Zahia Marzouk

Zahia Marzouk (1906 – 1988) was an Egyptian social worker and feminist who founded Egypt's first family planning association.

Zahia Marzouk
Born1906
Died1988
NationalityEgyptian
Known forFamily planning in Egypt

BiographyEdit

Marzouk was born in 1906, one of three sisters. Her father died when she was three but her mother managed to get all three girls educated. In 1923 Marzouk stopped wearing her veil, following the example of Huda Sha'arawi. With some support from her uncle even if her family didn't understand, Marzouk began a teaching career. She was chosen to study in London. She returned to Egypt in 1931 where she received an appointment to a teachers' college where Marzouk taught psychology. 1933, she went to the United States to the Harvard Graduate School of Education where she focused on medical social work, psychology, and children with problems. During the two years of study in the US, Marzouk worked with underprivileged families in Missouri and the mountains of Kentucky. She returned to Egypt in 1935 where she began Egypt's social work schools. They were in Alexandria and in Cairo. These led direction to Egypt's Ministry of Social Affairs, began in 1938. Marzouk worked there as a psychiatric social worker, the only woman in the department.[1][2]

In 1937 Marzouk founded a small group to look at Egypt's demographic issues. The national population was growing.[3] By the end of the year there was a formal conference which was sponsored by the Egyptian Medical Association. When Marzouk began to speak at the conference the audience who disapproved of her presence and involvement in such work threw tomatoes and eggs at her when she began. By the end of her talk she garnered applause.[1]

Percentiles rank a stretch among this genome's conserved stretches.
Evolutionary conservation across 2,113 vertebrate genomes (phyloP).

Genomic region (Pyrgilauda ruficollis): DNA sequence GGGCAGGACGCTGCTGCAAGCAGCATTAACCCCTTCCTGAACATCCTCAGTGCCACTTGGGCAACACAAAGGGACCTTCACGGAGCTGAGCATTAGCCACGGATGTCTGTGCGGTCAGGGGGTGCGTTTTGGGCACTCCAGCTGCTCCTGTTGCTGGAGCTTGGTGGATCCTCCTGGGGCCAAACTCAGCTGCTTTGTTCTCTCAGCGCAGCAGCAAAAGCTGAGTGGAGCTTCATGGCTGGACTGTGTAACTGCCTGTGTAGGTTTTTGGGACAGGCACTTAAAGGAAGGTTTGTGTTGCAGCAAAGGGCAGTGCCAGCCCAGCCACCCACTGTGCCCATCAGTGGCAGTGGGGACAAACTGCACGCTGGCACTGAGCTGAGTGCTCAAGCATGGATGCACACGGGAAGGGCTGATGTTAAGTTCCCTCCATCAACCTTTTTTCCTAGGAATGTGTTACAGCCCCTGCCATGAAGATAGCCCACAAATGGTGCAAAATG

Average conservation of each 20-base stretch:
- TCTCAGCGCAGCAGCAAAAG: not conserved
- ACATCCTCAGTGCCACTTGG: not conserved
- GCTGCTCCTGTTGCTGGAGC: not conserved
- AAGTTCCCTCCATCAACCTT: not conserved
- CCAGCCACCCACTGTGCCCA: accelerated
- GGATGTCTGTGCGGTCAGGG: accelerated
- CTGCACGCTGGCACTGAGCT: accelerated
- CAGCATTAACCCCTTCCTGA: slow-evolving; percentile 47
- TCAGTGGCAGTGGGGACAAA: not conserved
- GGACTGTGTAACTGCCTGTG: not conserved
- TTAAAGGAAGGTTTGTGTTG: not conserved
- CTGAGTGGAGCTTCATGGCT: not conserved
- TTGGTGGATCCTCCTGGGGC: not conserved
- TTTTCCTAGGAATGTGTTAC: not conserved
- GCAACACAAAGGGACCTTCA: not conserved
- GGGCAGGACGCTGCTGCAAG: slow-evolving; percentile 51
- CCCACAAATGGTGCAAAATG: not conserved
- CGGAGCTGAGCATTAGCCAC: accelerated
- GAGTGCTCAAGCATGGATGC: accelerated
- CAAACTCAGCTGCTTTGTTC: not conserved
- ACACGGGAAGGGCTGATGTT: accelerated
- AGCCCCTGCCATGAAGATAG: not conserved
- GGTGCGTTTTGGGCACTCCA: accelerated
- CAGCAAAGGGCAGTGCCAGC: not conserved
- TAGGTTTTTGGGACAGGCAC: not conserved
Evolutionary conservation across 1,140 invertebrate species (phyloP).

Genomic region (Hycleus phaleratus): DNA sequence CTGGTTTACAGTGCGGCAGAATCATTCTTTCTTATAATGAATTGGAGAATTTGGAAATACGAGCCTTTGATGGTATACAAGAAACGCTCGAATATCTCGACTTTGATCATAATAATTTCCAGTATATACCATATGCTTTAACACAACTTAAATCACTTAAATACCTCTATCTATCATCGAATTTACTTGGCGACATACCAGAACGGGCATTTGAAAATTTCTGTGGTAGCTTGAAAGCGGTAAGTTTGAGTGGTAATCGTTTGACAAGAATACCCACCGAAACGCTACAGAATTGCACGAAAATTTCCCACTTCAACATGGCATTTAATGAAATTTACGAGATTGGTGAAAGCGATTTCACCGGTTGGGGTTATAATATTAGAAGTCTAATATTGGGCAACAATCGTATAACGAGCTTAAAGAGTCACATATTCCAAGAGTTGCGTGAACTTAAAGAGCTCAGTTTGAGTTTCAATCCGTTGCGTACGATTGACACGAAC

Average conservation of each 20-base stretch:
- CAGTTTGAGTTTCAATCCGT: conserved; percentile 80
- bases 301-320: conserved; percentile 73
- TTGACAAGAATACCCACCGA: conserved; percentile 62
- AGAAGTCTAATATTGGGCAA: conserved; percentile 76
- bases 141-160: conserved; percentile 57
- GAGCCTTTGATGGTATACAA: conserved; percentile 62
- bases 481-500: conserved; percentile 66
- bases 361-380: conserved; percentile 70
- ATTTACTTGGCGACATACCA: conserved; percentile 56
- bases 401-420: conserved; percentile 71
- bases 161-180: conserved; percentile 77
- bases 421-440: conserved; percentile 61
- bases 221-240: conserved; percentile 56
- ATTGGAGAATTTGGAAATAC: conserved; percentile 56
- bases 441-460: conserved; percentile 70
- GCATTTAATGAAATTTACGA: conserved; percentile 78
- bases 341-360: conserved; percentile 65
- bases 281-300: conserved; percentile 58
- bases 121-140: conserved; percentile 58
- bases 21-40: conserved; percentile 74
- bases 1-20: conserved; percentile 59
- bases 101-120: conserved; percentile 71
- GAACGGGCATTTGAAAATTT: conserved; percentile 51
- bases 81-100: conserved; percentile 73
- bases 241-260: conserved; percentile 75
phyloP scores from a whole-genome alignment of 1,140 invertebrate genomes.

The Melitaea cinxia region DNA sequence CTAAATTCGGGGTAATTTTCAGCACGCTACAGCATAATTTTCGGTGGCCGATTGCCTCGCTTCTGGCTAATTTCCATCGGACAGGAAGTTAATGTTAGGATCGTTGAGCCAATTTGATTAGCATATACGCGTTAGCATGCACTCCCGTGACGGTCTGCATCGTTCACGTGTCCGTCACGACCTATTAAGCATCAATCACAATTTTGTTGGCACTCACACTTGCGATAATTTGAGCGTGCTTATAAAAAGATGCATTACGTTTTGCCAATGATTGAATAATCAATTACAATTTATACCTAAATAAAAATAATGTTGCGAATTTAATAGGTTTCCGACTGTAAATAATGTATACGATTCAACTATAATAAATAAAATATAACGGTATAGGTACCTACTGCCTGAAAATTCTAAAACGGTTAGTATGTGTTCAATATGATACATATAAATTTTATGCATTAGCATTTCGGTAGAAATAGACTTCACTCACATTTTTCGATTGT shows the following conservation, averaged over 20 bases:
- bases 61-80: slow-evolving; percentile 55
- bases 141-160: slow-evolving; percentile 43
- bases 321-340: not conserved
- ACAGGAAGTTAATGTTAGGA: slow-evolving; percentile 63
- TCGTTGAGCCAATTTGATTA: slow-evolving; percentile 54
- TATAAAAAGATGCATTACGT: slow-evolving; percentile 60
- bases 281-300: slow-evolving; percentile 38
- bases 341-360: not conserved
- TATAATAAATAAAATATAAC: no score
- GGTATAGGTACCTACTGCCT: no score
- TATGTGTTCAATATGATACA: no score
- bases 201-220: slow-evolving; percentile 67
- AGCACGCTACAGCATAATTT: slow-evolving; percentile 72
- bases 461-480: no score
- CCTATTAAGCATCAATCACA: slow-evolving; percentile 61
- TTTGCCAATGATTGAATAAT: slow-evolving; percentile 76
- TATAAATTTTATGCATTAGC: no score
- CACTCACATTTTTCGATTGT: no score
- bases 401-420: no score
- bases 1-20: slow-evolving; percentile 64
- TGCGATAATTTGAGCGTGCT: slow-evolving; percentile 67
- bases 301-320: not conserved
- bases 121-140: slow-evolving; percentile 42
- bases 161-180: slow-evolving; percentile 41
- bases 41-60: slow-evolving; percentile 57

Marzouk also founded an institution for children with a disability who needed physiotherapy. By the 1950s she had also created a number of institutions for the welfare of the family. Some of her institutions were the Regional Federation of Social Services, the Happy Childhood Association, the Institute for Training and Research in Family Planning and the Alexandria Family Planning Association.[1][4][5]

Marzouk did not conform to local dress, she wore western style trousers and refused a veil. She was a skilled fund raiser and artist as well. She died in 1988.[1][6][4]

SourcesEdit

  1. ^ a b c d "Marzouk, Zahia (1906–1988) | Encyclopedia.com". www.encyclopedia.com.
  2. ^ "Transcription for Letter from Zahia Marzouk, Ministry of Social Affairs, Cairo, Egypt to Eric T. Boulter, NYC with acc..." www.afb.org.
  3. ^ Robinson, Warren C.; Ross, John A. (2007). The Global Family Planning Revolution: Three Decades of Population Policies and Programs. World Bank Publications. ISBN 978-0-8213-6952-4.
  4. ^ a b Huston, Perdita (1992). Motherhood by Choice: Pioneers in Women's Health and Family Planning. Feminist Press at CUNY. ISBN 978-1-55861-069-9.
  5. ^ "Review of Field Studies on Family Planning in Alexandria". Studies in Family Planning. 8 (3): 77. 1977. doi:10.2307/1965540. JSTOR 1965540.
  6. ^ "Playing cards". IPPF News: 2. January 1977. ISSN 0306-4018. PMID 12309880.